The headphone and microphone ports the former doubling as an SPDIF jack are on the system's right edge, along with the floppy and DVD-RW drives, USB 2.0 and infrared ports, and power switch for the Intersil Prism WiFi adapter. Three more USB ports join parallel, serial, VGA, and 10/100Mbpa Ethernet ports at the rear, while modem and S-Video jacks are on the left side along with two PC Card slots, an IEEE 1394 port, and a Secure Digital/Memory Stick slot for flash cards. A little plastic bracket covering the flash slot fell off three times before one of its pins finally snapped.
The lithium-ion battery is removable from the bottom of the case, but there's no user access to the Fujitsu MHS2060AT 4,200-rpm 60GB hard disk and since one 256MB memory module is fixed, the system ceiling is 768MB rather than 1GB of PC2100 DDR. On the flip side, the keyboard is full-sized and comfortable; the Delete key is one key west of the top-right-corner location we first reach for when using a notebook, but there are dedicated cursor-control keys and a nice up-down scroll rocker between the touchpad's mouse buttons.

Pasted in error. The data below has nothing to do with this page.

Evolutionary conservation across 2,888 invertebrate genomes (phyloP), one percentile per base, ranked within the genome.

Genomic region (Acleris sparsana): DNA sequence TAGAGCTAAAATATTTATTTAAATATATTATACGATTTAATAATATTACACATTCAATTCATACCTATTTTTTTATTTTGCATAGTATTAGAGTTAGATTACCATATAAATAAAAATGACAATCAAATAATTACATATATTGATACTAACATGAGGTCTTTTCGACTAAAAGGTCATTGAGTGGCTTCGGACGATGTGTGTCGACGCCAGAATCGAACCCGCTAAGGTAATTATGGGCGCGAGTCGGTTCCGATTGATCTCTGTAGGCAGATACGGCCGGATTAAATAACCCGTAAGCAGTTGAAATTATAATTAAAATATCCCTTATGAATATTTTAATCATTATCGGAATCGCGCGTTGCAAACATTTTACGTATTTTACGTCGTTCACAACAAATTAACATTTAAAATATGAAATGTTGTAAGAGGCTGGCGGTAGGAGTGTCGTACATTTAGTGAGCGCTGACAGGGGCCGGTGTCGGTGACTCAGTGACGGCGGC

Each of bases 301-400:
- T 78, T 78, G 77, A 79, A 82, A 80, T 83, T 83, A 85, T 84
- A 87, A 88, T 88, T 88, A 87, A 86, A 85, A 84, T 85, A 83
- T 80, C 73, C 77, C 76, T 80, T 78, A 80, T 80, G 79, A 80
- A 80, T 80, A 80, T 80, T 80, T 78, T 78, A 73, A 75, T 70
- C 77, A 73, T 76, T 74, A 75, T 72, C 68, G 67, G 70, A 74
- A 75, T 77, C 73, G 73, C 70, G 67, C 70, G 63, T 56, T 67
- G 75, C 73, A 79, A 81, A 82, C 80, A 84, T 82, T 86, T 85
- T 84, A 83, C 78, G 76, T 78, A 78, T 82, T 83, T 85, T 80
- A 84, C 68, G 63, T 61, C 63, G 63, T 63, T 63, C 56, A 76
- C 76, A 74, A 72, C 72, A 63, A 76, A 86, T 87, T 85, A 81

Like other 15-inch or larger-screened laptops, the Fujitsu is on the bulky side too bulky for some cases' notebook compartments, at 11.2 by 12.9 by 2.2 inches, and its 8.2 pounds, while less of a handful than the few 9-pound-plus leviathans in this category, is too much to comfortably carry one-handed. (The AC adapter adds another pound to your luggage allotment.)
Its economizing shows in the software bundle, too Microsoft Works 7.0 and Quicken 2003 New User Edition instead of a full-fledged office suite, though McAfee.com's online virus service and PowerQuest's DriveImage SE for factory-fresh disaster recovery are included.
Is it just us, or is it getting harder and harder to sell a notebook PC for over $2,000 nowadays? The LifeBook C makes some smart choices providing up-to-date wireless networking and plenty of connection ports; sticking with 1,024 by 768 instead of higher-priced higher resolution for its plus-sized screen and one questionable one tempting home video editors with a FireWire port and DVD burner, yet sticking with a low-rent graphics controller. But overall, it's an appealing yet still affordable step up from entry-level ($1,000 to $1,200) desktop-replacement portables.
Adapted from HardwareCentral.